The U.S. Court of Appeals for the 7th Circuit created a circuit split by ruling that Medicare should reimburse the University of Chicago Medical Center $2.8 million for medical residents’ research work not related to Medicare patients.

On Aug. 25, a unanimous panel upheld a Northern District of Illinois ruling in The University of Chicago Medical Center v. Sebelius.

The lower court held that the medical center is eligible for Medicare reimbursements for “indirect medical education” expenses, such as research. In affirming, the 7th Circuit specifically ruled that the hospital could include the time medical residents spent on pure research in fiscal year 1996 in determining how many full-time-equivalent medical workers it employed for Medicare reimbursement purposes.

The 7th Circuit ruling stands in opposition to a 1st Circuit 2008 holding in Rhode Island Hospital v. Leavitt. But the 7th Circuit ruled that the federal health care reform bill signed into law on March 30 “resolves this case.”

“We hold…that the hospital should have received reimbursement as part of its [indirect medical education] adjustment for pure research in 1996,” wrote Judge Richard Cudahy. “We note that this position is contrary to the First Circuit’s opinion, but the First Circuit did not have the opportunity to consider Congress’s health-care legislation, and we believe that legislation is dispositive.” Judges Terence Evans and Diane Sykes joined Cudahy on the opinion.

Cudahy wrote that Congress specified in the health-care reform legislation — formally the Patient Protection and Affordable Care Act and the Health Care and Education Reconciliation Act of 2010 — that, starting in 1983, the indirect medical education, full-time-equivalent count includes a resident’s or intern’s time spent on nonpatient care activities, such as conferences and seminars, that are held in the hospital. “To us, in ordinary parlance, research activities are clearly a subset of non-patient care activities,” Cudahy wrote.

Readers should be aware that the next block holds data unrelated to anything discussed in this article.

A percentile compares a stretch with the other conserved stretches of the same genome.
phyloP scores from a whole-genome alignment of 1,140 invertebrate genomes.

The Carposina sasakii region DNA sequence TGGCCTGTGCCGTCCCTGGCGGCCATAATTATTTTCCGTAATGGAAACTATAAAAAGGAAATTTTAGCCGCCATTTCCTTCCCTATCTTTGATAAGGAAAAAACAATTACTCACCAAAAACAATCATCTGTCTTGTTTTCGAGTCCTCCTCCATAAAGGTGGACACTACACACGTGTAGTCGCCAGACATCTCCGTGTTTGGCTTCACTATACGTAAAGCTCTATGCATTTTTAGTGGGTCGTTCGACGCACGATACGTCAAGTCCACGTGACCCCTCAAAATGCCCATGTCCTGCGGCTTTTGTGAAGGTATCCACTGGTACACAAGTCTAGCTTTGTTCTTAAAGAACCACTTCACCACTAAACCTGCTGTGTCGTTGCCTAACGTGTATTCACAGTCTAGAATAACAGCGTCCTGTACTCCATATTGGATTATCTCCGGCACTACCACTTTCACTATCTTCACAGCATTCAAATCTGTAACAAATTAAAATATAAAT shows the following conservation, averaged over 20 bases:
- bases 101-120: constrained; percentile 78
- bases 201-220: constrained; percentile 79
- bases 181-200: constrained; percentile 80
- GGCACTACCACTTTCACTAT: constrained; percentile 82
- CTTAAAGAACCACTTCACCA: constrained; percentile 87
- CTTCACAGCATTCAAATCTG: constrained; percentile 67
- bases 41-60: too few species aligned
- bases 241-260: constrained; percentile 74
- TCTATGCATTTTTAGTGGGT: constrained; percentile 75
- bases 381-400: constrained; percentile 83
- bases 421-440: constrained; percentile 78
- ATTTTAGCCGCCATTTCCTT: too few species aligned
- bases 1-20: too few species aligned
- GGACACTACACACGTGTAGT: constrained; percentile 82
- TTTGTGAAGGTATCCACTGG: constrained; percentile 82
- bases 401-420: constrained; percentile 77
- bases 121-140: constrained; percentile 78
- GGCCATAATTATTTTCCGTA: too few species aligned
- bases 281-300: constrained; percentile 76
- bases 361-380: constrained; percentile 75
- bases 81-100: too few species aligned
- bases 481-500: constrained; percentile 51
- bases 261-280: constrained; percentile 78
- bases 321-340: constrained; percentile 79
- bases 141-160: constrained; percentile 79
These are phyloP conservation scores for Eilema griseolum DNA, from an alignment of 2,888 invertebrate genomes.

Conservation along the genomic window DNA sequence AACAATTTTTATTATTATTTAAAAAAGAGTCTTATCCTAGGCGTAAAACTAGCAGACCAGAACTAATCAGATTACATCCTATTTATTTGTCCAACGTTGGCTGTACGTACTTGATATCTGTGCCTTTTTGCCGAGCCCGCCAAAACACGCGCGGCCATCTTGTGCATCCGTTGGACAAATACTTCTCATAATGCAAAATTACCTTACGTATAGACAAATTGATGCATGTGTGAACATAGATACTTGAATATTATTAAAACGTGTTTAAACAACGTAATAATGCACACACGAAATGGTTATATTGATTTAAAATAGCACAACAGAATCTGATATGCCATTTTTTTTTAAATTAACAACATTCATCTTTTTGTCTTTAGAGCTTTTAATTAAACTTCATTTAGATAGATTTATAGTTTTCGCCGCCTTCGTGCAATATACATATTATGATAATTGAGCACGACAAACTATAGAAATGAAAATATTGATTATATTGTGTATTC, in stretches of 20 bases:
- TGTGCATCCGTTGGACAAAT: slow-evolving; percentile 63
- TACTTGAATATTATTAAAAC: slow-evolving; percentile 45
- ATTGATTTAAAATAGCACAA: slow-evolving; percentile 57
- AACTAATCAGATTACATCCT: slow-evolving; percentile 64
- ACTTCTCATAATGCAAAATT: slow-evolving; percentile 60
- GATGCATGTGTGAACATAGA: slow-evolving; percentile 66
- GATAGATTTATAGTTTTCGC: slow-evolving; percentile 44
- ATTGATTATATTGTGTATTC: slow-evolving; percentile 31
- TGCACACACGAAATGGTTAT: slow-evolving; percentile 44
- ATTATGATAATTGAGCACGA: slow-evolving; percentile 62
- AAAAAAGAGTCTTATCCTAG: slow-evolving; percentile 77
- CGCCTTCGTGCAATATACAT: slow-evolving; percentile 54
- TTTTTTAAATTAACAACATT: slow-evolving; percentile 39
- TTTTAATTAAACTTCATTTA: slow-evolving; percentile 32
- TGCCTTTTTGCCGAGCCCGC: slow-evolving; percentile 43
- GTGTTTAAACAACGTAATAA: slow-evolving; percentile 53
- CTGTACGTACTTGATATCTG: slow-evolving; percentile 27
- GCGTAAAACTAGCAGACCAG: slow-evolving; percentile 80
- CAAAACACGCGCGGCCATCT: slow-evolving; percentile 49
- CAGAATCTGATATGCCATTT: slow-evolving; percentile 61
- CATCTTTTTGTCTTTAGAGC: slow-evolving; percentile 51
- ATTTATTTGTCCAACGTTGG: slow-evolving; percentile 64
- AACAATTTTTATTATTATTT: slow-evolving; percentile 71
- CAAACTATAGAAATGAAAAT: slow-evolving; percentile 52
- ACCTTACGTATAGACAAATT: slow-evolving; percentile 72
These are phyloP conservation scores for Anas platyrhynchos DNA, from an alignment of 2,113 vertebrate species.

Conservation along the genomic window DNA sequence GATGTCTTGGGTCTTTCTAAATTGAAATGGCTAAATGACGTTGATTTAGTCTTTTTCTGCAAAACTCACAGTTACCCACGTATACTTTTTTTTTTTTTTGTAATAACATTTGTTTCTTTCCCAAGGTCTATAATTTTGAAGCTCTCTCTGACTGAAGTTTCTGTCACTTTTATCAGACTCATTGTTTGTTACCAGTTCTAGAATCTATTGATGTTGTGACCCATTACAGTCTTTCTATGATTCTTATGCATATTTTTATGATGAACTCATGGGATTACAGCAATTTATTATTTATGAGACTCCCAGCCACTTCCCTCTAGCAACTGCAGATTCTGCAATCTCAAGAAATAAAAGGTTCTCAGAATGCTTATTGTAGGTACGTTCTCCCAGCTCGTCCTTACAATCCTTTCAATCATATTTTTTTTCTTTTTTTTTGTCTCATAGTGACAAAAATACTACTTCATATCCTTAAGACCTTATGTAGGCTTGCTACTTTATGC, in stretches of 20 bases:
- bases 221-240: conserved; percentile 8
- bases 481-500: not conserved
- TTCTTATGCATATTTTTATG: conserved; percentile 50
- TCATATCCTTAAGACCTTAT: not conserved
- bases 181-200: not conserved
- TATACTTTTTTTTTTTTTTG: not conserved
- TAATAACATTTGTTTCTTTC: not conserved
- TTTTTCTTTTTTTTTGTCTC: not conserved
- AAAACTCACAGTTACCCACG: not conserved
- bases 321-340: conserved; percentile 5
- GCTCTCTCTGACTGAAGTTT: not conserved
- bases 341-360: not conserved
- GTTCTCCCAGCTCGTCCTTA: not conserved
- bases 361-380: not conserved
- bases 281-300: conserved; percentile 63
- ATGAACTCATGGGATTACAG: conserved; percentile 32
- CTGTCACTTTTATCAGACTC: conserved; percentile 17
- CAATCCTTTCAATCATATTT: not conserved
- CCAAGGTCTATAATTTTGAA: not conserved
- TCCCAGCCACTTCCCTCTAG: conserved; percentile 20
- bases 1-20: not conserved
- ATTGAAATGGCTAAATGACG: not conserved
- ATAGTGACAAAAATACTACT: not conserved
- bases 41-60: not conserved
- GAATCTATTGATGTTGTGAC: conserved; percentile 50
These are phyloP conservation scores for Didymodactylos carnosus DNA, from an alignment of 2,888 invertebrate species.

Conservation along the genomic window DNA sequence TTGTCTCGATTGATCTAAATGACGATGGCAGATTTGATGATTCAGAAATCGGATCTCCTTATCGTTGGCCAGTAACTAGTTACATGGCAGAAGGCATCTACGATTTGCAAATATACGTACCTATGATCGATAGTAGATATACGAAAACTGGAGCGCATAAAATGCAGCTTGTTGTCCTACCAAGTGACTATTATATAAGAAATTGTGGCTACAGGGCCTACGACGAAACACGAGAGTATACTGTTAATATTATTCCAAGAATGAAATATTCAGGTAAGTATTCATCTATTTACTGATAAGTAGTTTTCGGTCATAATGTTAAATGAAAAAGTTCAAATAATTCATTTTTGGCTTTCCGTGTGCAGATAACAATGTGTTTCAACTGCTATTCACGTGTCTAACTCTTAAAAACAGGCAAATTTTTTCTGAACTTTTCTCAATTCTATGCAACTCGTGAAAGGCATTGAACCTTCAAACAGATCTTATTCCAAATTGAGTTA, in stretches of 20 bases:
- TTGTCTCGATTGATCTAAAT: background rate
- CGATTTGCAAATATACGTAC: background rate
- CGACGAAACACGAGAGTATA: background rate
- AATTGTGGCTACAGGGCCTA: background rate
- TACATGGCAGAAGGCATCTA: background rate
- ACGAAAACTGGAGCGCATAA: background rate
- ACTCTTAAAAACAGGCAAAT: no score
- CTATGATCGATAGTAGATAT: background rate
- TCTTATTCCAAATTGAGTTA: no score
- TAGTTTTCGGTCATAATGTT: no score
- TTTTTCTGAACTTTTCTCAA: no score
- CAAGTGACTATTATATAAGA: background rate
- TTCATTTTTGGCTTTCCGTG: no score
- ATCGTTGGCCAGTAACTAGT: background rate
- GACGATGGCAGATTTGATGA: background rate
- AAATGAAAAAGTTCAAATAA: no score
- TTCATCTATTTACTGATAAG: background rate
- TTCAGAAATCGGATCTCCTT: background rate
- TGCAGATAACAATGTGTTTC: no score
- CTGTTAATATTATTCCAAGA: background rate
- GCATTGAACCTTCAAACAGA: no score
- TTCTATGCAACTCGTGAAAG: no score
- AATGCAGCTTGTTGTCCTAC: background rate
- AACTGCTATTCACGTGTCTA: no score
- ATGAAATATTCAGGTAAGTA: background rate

Cudahy also noted that Congress explained that the rule applies from Jan. 1, 1983 to Oct. 1, 2001, because of a regulation specifying that medical residents’ research activities are not eligible for reimbursement after the 2001 date.

The 1st Circuit’s unanimous Nov. 17, 2008, ruling reversed a Rhode Island district court decision that governing statutes allowed the Health and Human Services secretary to exclude from a hospital’s full-time-equivalent count the time residents spent on research unrelated to patient care.

The U.S. Department of Health and Human Services referred questions to the Centers for Medicare & Medicaid Services.

Ellen Griffith, a spokeswoman for the Centers, said the agency is “reviewing the decision but we have no comment at this time.”

Randall Samborn, a spokesman for the Chicago U.S. Attorney’s Office, which tried the case, also declined to comment.

Mary Susan Philp, a principal at Washington’s Powers Pyles Sutter & Verville who helped work on the case for the University of Chicago Medical Center, said the 7th Circuit’s reliance on the health care reform act “kind of removes the conflict that might have existed with the 1st Circuit’s decision in Rhode Island.”

Ronald Connolly, another principal at that firm, who tried the case for the University of Chicago Medical Center, said it’s an important victory for Medicare teaching hospitals. “Those hospitals who have claimed this time are now entitled to have it included in the calculation,” Connolly said.

The 7th circuit ruling is an important one for hospitals involved in research involving medical residents, said Larry Vernaglia, a Boston lawyer who chairs Foley & Lardner’s health care industry team. Vernaglia wasn’t involved in the 7th Circuit case, but he helped represent Rhode Island Hospital in the 1st Circuit case.

“For providers with active appeals in process, the 7th Circuit decision should make you more confident that your residents’ time spent in research really should be included in the count of full time equivalents,” Vernaglia said. “The decision also recognizes that Congress wanted residents to become well skilled in research because it’s important to their training.”

Sheri Qualters can be contacted at